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Old 04-05-2017, 03:43 AM   #41 (permalink)
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C'mon Joe we already know you're a grumpy old man anyway, not letting your dogs on the furniture and what not! Just kidding of course. I've never bitten a dog back but I did the exact same thing to my son when he was a child and in public no less! We were in Target and he was having a fit when I told him he couldn't get his toy because he wasn't behaving. He melted down and bit me in the arm so I bit him in the arm right back and walked out of the store with him screaming in the aisle about how I bit him. He came running out after me after he noticed I left and apologized and like your pup, he never bit me again.

Desperate times call for desperate measures. I can see something like that happening with Nala and hubs at some point. He swears the other day, after scolding harshly for being naughty, that she looked at him, turned around with her nose up in the air and walked away waving her butt at him the whole time like the diva she is. I can totally see her doing that too. Hubs and Diesel got into one night and Diesel actually bit his calf and wouldn't let go (this was long before me). Hubs backed him into a corner and choked him out to get him to release but hubs won and his relationship with Diesel was golden from then on. The HUGE difference here is hubs is trained in creating and controlling aggression in dogs and knew how to handle the situation. I would NEVER EVER EVER recommend anyone else keep a dog that bit them or bit anyone but you would have had to have known D. He was the most gentle, docile dog I have ever met, hubs just pushed him too far and hubs knew it (as the story goes anyway).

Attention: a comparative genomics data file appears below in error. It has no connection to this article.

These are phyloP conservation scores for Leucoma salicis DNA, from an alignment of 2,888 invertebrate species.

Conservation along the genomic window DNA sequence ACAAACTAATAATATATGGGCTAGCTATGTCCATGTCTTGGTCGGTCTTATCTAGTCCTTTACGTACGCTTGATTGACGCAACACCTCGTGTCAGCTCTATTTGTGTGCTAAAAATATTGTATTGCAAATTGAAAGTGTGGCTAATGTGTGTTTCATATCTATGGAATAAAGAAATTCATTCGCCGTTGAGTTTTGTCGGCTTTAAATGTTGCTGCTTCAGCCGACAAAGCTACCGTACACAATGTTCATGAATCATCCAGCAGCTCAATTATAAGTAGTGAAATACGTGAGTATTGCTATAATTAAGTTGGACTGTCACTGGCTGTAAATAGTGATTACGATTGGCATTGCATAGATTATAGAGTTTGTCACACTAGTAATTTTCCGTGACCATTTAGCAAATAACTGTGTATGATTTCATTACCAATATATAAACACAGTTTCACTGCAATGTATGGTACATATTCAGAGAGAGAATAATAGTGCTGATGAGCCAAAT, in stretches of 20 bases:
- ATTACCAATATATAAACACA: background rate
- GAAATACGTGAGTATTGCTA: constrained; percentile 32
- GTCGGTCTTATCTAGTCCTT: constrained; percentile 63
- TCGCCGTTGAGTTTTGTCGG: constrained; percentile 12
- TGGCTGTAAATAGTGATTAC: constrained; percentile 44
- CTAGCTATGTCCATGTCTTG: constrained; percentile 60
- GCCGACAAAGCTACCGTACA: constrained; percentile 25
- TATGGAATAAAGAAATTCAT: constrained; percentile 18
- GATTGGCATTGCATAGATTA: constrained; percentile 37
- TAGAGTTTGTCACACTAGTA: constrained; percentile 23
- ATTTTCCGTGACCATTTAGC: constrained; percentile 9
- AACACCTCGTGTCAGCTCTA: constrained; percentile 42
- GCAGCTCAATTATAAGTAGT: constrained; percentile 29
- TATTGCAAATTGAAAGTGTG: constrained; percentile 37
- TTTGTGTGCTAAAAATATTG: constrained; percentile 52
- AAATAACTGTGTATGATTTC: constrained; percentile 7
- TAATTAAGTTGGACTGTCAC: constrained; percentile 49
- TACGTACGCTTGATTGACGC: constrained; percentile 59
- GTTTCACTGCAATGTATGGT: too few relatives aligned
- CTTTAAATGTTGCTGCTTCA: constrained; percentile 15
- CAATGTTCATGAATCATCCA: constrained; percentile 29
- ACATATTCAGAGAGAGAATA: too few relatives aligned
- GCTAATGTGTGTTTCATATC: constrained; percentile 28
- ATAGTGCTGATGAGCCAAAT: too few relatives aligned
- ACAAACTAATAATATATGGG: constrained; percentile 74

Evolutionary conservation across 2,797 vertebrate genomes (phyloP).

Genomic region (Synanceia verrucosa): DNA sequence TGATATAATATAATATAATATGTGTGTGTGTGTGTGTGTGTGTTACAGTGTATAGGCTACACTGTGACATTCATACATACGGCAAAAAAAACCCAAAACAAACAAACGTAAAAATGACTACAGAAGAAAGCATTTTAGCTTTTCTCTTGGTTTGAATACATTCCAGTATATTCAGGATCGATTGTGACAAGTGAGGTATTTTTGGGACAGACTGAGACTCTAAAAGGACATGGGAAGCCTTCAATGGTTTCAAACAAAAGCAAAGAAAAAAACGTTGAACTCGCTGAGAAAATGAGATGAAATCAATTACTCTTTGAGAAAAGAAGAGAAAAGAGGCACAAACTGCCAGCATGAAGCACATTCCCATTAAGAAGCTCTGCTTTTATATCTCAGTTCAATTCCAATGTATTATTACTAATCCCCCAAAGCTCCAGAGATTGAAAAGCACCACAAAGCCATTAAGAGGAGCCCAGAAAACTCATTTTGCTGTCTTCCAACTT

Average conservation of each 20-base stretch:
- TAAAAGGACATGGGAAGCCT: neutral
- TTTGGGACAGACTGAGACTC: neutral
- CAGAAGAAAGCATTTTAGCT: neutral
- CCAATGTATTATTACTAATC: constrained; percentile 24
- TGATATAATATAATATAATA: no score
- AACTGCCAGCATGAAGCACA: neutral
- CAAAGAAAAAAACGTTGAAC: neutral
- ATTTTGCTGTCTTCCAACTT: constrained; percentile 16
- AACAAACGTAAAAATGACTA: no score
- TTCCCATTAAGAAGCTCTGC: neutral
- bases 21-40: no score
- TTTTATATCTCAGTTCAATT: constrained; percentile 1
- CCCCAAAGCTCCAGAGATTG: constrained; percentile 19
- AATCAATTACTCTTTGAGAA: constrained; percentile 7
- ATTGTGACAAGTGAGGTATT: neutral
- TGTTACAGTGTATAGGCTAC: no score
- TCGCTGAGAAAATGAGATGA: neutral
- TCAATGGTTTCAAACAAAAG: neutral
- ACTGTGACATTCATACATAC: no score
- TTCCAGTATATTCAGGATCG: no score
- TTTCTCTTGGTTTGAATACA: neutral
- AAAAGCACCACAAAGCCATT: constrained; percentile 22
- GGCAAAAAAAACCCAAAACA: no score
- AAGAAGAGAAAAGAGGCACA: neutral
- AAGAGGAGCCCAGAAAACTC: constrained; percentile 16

Yes I agree with positive reinforcement training and wouldn't recommend any other way, but true behaviorism, as explained by Skinner, the father of behaviorism, also has other facets to it including punishment and negative reinforcement (reinforcing behavior through taking away a negative stimulus after a desired behavior versus the positive reinforcement of rewarding with a positive after a wanted behavior). Sometimes we have to get creative with these dogs and stand our ground and get the point across. Sometimes a little punishment is warranted. Now I hope everyone knows I certainly would NEVER condone anyone beating their dog but sometimes a rap on the snout, or a small shove off the sofa, a stiff swat of the behind, a grab of the scruff, or even a bite in the nape are what's needed before they get it through their stubborn beloved heads that they are not the ones in charge and that their behavior is inappropriate.